A guide to CQC ratings and the new scoring system

While Care Quality Commission (CQC) ratings remain unchanged, the introduction of the new single assessment framework brings with it a new scoring system. We say goodbye to the old rating characteristics and hello to new dynamic scoring.

The CQC ratings system under the new single assessment framework will see the introduction of numerical scoring and provide clearer detail of where providers are excelling and where they are failing.

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What are the four CQC ratings?

The CQC gives health and social care services they inspect one of four ratings:

  • Outstanding: The highest rating achievable. In this case, the service is performing exceptionally well.
  • Good: Most services receive this rating, meaning they perform well and meet the CQC’s expectations.
  • Requires improvement: The service is not performing as expected. With this score, the CQC will give recommendations on how to improve.
  • Inadequate: The service performs poorly and the CQC will take action against the person or organisation running it.

New CQC scoring system

A new CQC scoring system has been introduced to give the commission the ability to provide more transparency in the ratings they assign to health and care providers. It consists of a 4-point scale:

  • 1 = significant shortfalls
  • 2 = some shortfalls
  • 3 = good standard
  • 4 = exceptional standard

The benefit of the CQC’s new scoring system is that it will provide a better understanding of how an overall service rating is reached. For example, if a health or care provider receives a ‘Requires improvement’ rating, they will now be able to better see whether they are performing just below ‘Good’ or nearing ‘Inadequate’ for a key question.

Five key questions

The CQC uses five key questions to score health and care providers and give them their overall rating.

The five key questions are:

  1. Safe – Are they safe?
  2. Effective – Are they effective?
  3. Caring – Are they caring?
  4. Responsive- Are they responsive to people’s needs?
  5. Well-led – Are they well-led?

Each key question is broken down into a set of quality statements to better assess the quality of care. Each individual quality statement gets a score. These scores are then converted into percentages to give each key question a rating:

  • Inadequate: 25 to 38%
  • Requires improvement: 39 to 62%
  • Good: 63 to 87%
  • Outstanding: over 87%

The key question ratings are then aggregated using rating principles for health or care services to determine the overall service rating.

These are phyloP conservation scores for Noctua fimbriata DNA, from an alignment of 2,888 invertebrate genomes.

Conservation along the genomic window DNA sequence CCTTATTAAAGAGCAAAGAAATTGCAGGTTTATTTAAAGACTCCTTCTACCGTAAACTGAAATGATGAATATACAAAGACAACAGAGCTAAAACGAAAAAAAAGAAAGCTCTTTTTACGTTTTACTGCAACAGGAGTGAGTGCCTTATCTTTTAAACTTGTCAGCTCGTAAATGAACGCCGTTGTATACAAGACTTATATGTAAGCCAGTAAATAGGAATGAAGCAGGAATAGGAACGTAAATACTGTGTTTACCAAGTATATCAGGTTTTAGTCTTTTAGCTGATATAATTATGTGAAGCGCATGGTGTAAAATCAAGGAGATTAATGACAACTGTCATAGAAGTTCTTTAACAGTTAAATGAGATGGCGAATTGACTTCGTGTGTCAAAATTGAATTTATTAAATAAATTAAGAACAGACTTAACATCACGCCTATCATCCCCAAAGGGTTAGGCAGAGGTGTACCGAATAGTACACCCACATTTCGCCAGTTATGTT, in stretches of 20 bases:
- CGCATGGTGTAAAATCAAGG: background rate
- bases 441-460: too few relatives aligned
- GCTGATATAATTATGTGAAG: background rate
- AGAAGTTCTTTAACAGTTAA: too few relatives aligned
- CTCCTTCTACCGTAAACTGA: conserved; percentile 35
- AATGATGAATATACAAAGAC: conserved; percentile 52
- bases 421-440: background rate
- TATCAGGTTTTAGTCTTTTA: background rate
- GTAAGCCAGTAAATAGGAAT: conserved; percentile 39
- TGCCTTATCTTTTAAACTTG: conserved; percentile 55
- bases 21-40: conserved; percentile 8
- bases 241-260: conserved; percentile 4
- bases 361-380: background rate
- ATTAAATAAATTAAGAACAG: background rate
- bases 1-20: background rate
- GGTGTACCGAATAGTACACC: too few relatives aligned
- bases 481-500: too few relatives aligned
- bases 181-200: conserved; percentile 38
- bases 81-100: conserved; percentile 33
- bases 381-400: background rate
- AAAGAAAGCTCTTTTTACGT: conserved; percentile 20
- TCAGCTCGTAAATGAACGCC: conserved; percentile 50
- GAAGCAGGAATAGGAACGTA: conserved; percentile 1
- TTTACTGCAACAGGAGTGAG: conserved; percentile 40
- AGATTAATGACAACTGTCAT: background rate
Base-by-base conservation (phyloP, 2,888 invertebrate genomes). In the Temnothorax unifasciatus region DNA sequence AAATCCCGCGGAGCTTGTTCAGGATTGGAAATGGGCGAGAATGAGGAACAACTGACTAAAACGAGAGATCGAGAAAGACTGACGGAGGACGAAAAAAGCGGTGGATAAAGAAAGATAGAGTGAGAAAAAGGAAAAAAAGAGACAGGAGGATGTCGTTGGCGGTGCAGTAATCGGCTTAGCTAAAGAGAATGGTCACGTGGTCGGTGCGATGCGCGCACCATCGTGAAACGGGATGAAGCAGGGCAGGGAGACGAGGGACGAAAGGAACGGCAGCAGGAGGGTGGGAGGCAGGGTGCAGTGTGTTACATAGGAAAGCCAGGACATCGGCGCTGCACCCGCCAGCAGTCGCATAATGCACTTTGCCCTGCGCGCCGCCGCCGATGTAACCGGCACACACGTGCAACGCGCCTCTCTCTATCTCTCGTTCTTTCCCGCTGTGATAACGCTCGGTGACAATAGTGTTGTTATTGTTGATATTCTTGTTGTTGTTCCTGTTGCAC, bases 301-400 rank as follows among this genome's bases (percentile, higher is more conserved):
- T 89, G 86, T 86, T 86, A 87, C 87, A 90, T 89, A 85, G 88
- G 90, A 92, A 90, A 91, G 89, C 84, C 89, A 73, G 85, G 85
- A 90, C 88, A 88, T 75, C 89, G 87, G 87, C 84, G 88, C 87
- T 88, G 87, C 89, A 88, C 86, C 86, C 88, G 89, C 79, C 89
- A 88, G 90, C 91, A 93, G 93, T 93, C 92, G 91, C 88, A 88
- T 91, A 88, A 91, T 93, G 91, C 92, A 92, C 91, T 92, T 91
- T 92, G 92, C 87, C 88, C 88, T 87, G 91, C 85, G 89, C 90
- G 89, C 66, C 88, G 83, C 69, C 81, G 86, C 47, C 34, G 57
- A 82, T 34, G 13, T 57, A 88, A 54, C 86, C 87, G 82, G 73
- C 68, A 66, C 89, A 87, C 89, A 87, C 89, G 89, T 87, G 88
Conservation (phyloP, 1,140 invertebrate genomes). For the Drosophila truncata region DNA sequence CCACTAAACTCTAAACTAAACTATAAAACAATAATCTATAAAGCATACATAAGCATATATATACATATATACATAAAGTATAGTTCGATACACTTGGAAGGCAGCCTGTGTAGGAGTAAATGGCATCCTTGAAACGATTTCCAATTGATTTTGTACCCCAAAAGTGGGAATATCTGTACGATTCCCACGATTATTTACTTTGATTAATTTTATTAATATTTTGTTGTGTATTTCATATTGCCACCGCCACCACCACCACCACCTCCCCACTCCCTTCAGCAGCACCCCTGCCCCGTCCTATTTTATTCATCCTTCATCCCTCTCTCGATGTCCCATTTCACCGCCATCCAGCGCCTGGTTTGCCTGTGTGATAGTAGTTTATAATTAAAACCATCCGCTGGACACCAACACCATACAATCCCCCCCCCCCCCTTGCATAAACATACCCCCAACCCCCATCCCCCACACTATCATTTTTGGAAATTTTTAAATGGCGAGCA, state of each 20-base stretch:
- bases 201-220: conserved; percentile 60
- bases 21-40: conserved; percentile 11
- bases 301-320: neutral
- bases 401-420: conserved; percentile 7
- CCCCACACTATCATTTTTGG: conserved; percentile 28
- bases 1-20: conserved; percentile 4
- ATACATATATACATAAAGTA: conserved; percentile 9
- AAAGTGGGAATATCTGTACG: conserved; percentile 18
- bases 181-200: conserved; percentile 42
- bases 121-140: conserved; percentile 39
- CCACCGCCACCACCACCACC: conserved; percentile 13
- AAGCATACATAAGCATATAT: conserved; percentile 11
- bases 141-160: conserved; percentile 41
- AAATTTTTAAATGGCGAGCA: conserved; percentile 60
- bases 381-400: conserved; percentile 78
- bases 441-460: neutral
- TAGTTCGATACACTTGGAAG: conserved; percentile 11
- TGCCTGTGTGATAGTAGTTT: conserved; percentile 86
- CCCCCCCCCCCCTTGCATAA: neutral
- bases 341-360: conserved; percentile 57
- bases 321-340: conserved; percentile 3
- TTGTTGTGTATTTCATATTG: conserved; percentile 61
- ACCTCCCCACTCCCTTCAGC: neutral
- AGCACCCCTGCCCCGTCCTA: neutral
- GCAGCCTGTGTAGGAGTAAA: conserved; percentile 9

Quality statements

The quality statements used to assess each key question are ‘We statements’ set out by the CQC. They demonstrate what standard is expected of a service.

For example, here is a quality statement for the key question ‘Are they caring?’ addressing kindness, compassion and dignity:

‘We always treat people with kindness, empathy and compassion and we respect their privacy and dignity. We treat colleagues from other organisations with kindness and respect.’ The CQC uses evidence to score a health or care provider for each quality statement.

Gathering evidence

At this time, providers are not required to submit evidence proactively. The CQC will either request specific information from a health or care provider or collect evidence independently.

Evidence gathered by the CQC includes:

  • On-site evidence including observing how staff interact with people, speaking to people using the service, and observing the equipment and premises
  • Feedback collected through local and national programmes including the CQC’s National Customer Service Centre, NHS Patient Survey Programme, and Healthwatch
  • Care and health provider data including reviews of clinical record
  • Information from national bodies including prescribing datasets, waiting times, and NHS staff surveys

More transparency with the new CQC rating and scoring system

The pursuit of ‘outstanding’ is no walk in the park with the new CQC scoring system.

To achieve a ‘good’ or ‘outstanding’ for any key question, providers must excel across all quality statements – no hiding allowed. If you fail to evidence a good standard in just one, it will compromise your overall key question rating. A single low score in any quality statement can downgrade an otherwise ‘outstanding’ key question to ‘good’.

The CQC will initially publish ratings only, but the commission intends to reveal the scores behind each service provider rating in the future. Transparency is at the forefront of this ratings system.

As CQC ushers in this new chapter, it’s not just a shift in scoring. It’s a promise of a more transparent evaluation, steering healthcare quality assessment towards a brighter future.

Find out more about the CQC’s new single assessment framework on our blog.

Learn more about the CQC rating scale and scores in our webinars

Want to know more about how the scoring system will work? Join one of our upcoming CQC webinars, to learn more about the rating scale and other areas of the CQC assessments process.

You can also view a preview of one of our previous webinars about the intricacies of the new CQC scoring system below:

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